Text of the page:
Q: I am accepting applications for open job positions.  Can I require new employees to be vaccinated against COVID-19 before reporting to work?

A: Generally, yes. In California, an employer can mandate that all employees, including applicants, be vaccinated against COVID-19, as long as the employer allows for vaccine exemptions for employees and applicants whose disabilities or sincerely held religious beliefs preclude them from receiving the COVID-19 vaccine.  An employer who wants to require vaccination for new hires should consistently impose the same requirements on current employees.  It is important for employers to assess the risk of unvaccinated workers in the particular workplace when making decisions about COVID-19 vaccine mandates.  Some employers mandate vaccines in situations where unvaccinated employees pose a significant risk of harm to others in the workplace, especially when they interact with individuals with high risk of contracting COVID-19.

If your company has mandated vaccines for all employees, make sure this requirement is made clear to potential candidates from the beginning of the recruiting process.  For example, employers with vaccine mandates should list on the job posting that full vaccination is a condition of employment.  Such employers should also make it clear in the job advertisement that the company is an Equal Opportunity Employer and reasonable accommodations for disabilities and sincerely held religious beliefs will be considered.

Employers should exercise caution in asking applicants about their vaccination status.  Although such an inquiry is not unlawful, employers cannot ask applicants questions that are likely to reveal the existence of a disability before making a conditional job offer.  For this reason, an employer should not ask an applicant if the applicant will be applying for an exemption from the vaccine due to a disability or sincerely held religious belief, and exemption forms should not be given to applicants until after the applicant is interviewed and provided a job offer.  The offer can be conditioned on the new employee’s compliance with the company’s vaccination policy on or before the first day of work.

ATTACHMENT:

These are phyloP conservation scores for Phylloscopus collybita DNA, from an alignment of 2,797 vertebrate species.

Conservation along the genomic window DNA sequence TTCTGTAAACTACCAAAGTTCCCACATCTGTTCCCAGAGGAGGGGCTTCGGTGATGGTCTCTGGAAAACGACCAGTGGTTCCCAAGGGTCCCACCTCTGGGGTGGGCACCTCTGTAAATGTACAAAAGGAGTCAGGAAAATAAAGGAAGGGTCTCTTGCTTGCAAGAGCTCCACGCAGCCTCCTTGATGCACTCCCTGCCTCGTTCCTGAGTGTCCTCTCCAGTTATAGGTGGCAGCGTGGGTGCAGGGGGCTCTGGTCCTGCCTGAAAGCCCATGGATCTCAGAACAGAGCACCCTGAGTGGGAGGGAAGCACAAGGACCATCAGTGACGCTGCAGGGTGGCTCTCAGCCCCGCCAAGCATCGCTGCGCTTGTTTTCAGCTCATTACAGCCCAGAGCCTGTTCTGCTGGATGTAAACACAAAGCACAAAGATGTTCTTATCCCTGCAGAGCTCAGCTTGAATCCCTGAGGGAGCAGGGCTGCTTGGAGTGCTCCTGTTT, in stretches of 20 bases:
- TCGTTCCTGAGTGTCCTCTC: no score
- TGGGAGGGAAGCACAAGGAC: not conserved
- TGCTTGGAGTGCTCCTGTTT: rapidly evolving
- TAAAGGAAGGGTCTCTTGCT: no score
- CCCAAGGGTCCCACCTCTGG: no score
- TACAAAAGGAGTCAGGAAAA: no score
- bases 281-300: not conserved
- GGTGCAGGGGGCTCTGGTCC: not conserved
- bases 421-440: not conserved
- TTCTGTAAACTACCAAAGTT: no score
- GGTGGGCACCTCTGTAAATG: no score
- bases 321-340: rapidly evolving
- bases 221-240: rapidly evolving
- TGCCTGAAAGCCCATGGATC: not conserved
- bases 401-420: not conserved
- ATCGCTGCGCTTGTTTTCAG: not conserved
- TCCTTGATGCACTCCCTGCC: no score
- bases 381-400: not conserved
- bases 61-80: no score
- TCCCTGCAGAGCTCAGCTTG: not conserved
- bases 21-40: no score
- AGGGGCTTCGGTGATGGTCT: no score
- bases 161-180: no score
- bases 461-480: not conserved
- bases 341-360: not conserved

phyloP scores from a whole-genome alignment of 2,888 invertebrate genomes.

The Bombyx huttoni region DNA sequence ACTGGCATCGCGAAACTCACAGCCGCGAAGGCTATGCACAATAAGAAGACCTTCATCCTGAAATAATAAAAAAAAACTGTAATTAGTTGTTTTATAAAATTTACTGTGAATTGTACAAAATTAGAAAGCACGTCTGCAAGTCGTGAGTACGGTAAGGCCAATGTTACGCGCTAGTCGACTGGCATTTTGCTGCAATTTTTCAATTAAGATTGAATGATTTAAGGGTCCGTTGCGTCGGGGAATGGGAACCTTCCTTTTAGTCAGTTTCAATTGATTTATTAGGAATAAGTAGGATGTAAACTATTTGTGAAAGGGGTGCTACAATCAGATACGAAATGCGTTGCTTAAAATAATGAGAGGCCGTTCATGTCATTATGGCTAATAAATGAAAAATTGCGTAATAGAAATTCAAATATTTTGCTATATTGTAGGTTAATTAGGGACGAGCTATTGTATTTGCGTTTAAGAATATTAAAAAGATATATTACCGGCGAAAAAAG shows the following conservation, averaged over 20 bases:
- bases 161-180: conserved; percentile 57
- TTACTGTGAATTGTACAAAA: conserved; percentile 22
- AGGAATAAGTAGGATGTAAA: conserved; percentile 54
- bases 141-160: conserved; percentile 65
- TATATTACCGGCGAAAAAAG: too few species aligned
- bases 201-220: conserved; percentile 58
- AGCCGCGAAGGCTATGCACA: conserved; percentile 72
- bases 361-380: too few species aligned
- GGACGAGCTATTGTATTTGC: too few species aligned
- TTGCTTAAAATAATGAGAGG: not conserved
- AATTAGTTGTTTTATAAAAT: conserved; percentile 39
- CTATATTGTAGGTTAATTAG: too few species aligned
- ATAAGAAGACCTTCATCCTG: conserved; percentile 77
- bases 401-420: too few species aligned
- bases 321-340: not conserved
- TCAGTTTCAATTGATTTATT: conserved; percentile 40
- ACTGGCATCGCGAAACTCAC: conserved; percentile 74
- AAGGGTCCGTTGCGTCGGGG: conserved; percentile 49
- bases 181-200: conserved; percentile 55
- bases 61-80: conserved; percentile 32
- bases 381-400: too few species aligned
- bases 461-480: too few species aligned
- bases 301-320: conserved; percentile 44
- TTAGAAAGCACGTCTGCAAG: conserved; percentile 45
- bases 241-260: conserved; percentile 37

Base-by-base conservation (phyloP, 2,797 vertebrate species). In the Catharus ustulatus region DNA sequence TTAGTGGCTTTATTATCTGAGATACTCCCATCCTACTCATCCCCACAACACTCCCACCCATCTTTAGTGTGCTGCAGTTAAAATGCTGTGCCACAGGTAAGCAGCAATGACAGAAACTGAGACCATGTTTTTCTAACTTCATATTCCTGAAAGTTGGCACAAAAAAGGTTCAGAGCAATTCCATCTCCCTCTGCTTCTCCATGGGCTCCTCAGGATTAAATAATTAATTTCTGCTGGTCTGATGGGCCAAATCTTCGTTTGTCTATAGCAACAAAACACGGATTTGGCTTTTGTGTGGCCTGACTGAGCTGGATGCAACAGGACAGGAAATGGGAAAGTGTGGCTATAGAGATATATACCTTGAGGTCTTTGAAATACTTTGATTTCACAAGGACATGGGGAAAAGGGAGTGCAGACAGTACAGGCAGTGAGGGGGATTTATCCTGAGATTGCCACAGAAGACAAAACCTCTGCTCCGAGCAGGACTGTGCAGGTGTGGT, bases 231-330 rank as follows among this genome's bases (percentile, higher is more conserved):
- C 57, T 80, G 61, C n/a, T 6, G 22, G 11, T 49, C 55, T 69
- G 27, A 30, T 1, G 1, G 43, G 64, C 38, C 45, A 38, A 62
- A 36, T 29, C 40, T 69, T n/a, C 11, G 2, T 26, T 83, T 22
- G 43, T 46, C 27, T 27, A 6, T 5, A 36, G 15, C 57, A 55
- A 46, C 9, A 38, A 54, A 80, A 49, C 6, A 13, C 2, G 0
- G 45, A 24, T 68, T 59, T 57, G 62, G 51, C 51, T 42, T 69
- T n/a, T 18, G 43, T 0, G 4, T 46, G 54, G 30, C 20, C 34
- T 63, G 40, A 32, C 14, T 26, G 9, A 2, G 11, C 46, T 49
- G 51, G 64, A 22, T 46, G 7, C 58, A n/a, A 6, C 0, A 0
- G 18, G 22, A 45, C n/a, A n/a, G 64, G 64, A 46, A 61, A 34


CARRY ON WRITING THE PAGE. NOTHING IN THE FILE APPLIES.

The rules surrounding vaccination requirements for new hires can be confusing and often lead to more questions.  Additional tips include the following:

  • Ensure that potential candidates are aware that the company will consider medical and religious exemptions to the vaccination requirement, consistent with federal and state law.
  • Define the time frame in which the new hire must be fully vaccinated.  For example, require full or partial vaccination prior to the first day of work.  Identifying the consequences for new hires that fail to meet this requirement is also prudent.
  • Make sure you have a clear process in place for providing information to applicants, once a conditional job offer has been made, on how to request an accommodation due to medical conditions or sincerely held religious beliefs that prevent vaccination.
  • Do not collect proof of vaccination status until after an employment offer is extended and accepted.  Ensure that the confidentiality of such information is maintained when received.
  • Consider providing your hiring team with a simple script to make it clear how to appropriately ask and respond to questions regarding your vaccination policy.

Being conscious of issues involving COVID-19 vaccination policies can assist employers in developing and implementing their policies, and in applying them to applicants during the pandemic.